US-Saudi-led war left 11 million Yemeni children in need of assistance
More than 540,000 children under the age of five are suffering from life-threatening severe acute malnutrition, with one kid dying from preventable causes every 10 minutes.
Eight years of Saudi-led war have wrecked the lives of millions of children in Yemen, leaving 11 million in need of one or more types of humanitarian assistance, UNICEF said today, warning that if urgent action is not taken, millions would face increased risks of malnutrition.
Yemen's humanitarian catastrophe is the result of a tragic confluence of variables, including eight years of brutal war, economic collapse, and a damaged social support system that affects basic services.
Yemen's continuing malnutrition crisis has also been aggravated by the war. Acute malnutrition affects 2.2 million children, with over 540,000 suffering from severe acute malnutrition, a potentially fatal illness if not treated quickly, the report stressed.
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“The lives of millions of vulnerable children in Yemen remain at risk due to the almost unimaginable, unbearable, consequences of the crushing, unending war,” said UNICEF Yemen Representative Peter Hawkins. “UNICEF has been here, providing desperately needed support throughout the past 8 years, and before, but we can only provide so much support to children and families affected without a lasting peace.”
The UN has confirmed that around 11,000 children were murdered or gravely injured between March 2015 and November 2022 by the Saudi-led war on Yemen.
Over 4,000 children have been recruited and exploited, and there have been over 900 attacks on and military usage of educational and health institutions, all of which impede the fulfillment of children's fundamental rights to safe and appropriate health and education, the report added.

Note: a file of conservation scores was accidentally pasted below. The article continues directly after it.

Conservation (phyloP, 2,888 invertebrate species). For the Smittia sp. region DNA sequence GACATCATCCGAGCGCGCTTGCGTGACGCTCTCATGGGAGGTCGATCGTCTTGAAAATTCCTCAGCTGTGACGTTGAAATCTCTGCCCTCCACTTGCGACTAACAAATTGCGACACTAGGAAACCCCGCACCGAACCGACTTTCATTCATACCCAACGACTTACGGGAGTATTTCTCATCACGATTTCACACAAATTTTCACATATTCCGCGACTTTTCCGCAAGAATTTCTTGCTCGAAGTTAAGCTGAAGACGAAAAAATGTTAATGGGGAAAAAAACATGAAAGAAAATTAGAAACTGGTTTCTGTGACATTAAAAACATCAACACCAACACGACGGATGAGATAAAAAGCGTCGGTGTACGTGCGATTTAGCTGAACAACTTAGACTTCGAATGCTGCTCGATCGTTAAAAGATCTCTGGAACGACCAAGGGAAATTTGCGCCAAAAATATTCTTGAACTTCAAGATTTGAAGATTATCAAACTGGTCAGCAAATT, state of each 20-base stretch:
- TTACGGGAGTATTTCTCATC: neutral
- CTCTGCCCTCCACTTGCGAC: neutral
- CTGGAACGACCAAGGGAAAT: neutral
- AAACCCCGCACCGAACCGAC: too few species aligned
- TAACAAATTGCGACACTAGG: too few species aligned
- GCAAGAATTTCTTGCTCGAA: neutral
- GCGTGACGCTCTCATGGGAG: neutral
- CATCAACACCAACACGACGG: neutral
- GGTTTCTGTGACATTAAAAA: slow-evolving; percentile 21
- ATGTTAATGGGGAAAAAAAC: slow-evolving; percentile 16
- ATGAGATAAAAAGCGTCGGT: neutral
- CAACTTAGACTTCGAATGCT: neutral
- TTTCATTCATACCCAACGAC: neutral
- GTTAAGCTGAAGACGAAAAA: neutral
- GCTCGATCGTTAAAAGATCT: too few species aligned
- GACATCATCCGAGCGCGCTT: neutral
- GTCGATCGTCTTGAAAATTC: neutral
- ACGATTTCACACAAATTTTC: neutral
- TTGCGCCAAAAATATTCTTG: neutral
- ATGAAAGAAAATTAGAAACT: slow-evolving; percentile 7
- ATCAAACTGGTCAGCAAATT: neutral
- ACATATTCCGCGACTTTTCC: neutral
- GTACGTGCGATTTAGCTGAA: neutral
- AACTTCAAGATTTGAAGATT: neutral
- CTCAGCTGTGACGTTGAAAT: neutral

Shockingly, the report noted that the numbers are only verifiable figures, as the real toll is substantially higher.
'A perpetual cycle of hopelessness'
Yemen has up to 8 million individuals in need of mental health and psychosocial treatments as a result of years of violence, hardship, and bereavement. Children and caregivers are under threat as a result of various threats and displacements.
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Similarly, the plight of internally displaced children is gravely concerning. Over 2.3 million children are currently living in displacement camps, with insufficient access to essential health, nutrition, education, protection, and WASH services, the report warned.
“After 8 years, many children and families feel stuck in a perpetual cycle of hopelessness,” said Hawkins. “Visiting a family recently who have been displaced from their homes for over seven years, you realize that for too many families, little of their situation has changed beyond the children’s faces. Children have grown up knowing little but conflict, providing these children with some room for hope of a peaceful future is absolutely critical.”
UNICEF stated that $484 million is urgently needed to provide life-saving humanitarian assistance to children in Yemen in 2023. If funds are not received, UNICEF may be compelled to reduce crucial support to vulnerable children, the report added.
“The children of Yemen should be able to look to the future with hope, not fear. We call on all parties to help us deliver that hope by committing to the Yemeni people and pulling a country, and a weary population, back from the brink," said Hawkins.
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